Eli Lilly CEO John Lechleiter on Tackling the Pharmaceutical R&D Crisis (Part 1)
John Lechleiter has spent his entire 32-year career at Eli Lilly, and now he’s the CEO just as the company faces one of the bigger challenges in its history. Over a three-year stretch, Lilly will lose patent protection on five blockbuster drugs that generated $12.7 billion in sales last year—more than half of its revenues.
The pharma industry’s inability to produce a crop of innovative new medicines to replace the aging blockbusters is a well-worn narrative. But Lilly has taken heat for bucking a couple of popular coping strategies. One, it has resisted the urge to get tied up in a mega-merger like Pfizer/Wyeth, Merck/Schering-Plough, Roche/Genentech that often creates some kind of illusion of improved performance in the short term. Two, it has continued to ratchet up R&D spending to $4.9 billion last year even as other companies have turned to cost-cutting.
I met with Lechleiter to talk about the state of Lilly (NYSE: LLY) and the pharma business for about a half hour on Friday while he was in Seattle doing community outreach at the Washington Biotechnology & Biomedical Association’s annual meeting. We talked mostly about how pharma can get out of its current rut, and he was also willing to field a few questions that readers sent to me via Twitter.
It was a long conversation, so I’m breaking this into a special two-part edition of BioBeat. The second half of the chat will run tomorrow, featuring Lechleiter’s responses to the questions that readers relayed to me via Twitter.
Xconomy: You’ve made a decision to continue to invest in R&D at Lilly when a lot of other pharma companies are cutting back. Some on the Street are wondering why pharma companies are doing research at all, why not get out of that line of business? Give up, and in-license everything from biotech companies. Why continue doing research within Big Pharma?
John Lechleiter: I’ve been employed here 32 years, and we’ve been around 135 years as a company. Success has come, in general, from taking a long-term view. We invest in a steady and a patient way. We have a pipeline today of about 65 or so molecules, and most are coming from internal research. We work with partners, but it’s mainly driven by what I call our internal research engine. It’s the most exciting pipeline we’ve ever had. Many, but not all, of those pipeline molecules will mature into products. We’ve got to have the discipline and the courage to stay with that.
We can look back over the last 10 years and make a critique, whether it’s a Lilly critique or an industry-wide critique, which says we haven’t been as productive as we had hoped. But that doesn’t mean we should abandon ship. Industry always moves in cycles. Sometimes they are long cycles. Sometimes they are 10-year cycles. My own personal belief is that we are in a new era of higher research productivity. And that will be reflected in medicines that come out of our pipeline and other people’s pipelines.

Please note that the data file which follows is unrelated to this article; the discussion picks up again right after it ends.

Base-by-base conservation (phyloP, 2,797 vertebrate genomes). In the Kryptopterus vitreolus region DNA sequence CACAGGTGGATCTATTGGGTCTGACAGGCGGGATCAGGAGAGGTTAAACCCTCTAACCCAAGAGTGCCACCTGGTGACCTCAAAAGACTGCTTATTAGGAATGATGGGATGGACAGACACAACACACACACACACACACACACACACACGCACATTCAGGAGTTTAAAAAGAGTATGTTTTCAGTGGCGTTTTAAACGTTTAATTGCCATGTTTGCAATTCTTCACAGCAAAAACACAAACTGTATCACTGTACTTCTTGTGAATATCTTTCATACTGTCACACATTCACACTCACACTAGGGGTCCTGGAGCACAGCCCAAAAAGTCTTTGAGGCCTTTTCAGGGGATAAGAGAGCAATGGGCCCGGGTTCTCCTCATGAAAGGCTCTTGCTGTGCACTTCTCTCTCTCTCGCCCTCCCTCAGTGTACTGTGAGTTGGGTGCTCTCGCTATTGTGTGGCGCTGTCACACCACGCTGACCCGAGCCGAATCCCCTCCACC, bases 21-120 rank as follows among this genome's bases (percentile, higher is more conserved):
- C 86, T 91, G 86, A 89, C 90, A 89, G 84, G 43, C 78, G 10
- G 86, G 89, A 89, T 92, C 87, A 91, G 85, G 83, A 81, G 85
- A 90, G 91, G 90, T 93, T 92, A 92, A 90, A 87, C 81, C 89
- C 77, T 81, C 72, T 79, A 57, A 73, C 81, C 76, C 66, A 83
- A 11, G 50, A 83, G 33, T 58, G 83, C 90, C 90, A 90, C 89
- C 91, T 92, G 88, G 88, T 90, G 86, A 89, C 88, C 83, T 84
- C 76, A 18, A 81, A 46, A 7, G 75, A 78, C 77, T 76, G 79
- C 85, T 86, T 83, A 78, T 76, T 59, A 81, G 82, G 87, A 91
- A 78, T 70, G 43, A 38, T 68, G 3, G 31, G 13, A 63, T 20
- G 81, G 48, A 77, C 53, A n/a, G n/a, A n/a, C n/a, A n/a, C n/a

The other thing is, new medicines just don’t grow on trees. There’s no universe of exciting molecules from “biotech” companies out there that are ready for the picking. If there was, you’d see even more deal activity than you currently see. Do we work with biotechs and academic institutions? Are we surveying that landscape? We are. But if I have to place a bet—and as a CEO you always have to place a bet—the bet I’m placing is that research efforts largely driven through our internal investment strategy, and working with partners around the world, is the best strategy for Lilly.
There’s no question we are focused on research productivity. I think we’ve achieved some pretty big gains. We are placing more than a dozen molecules a year, some years as high as 15-17 molecules, into clinical development. This is a huge step up from the kind of output we saw from our discovery efforts 10 years ago, and it augers well for the future.
X: But how many new FDA approved products have you introduced in the last, say, five years? Two?
JL: In the last five years, we haven’t had a lot. But in a period from 2002-2005, we had nine, if you count exenatide (Byetta) from Amylin Pharmaceuticals. There’s sort of an ebb and a flow. Unfortunately, unlike the fast food industry, I can’t just order up a replacement for the Big Mac to put on the menu overnight. I’d like to have more coming in at a time when we are beginning to lose patent protection on some of our products, but there’s going to be a lag.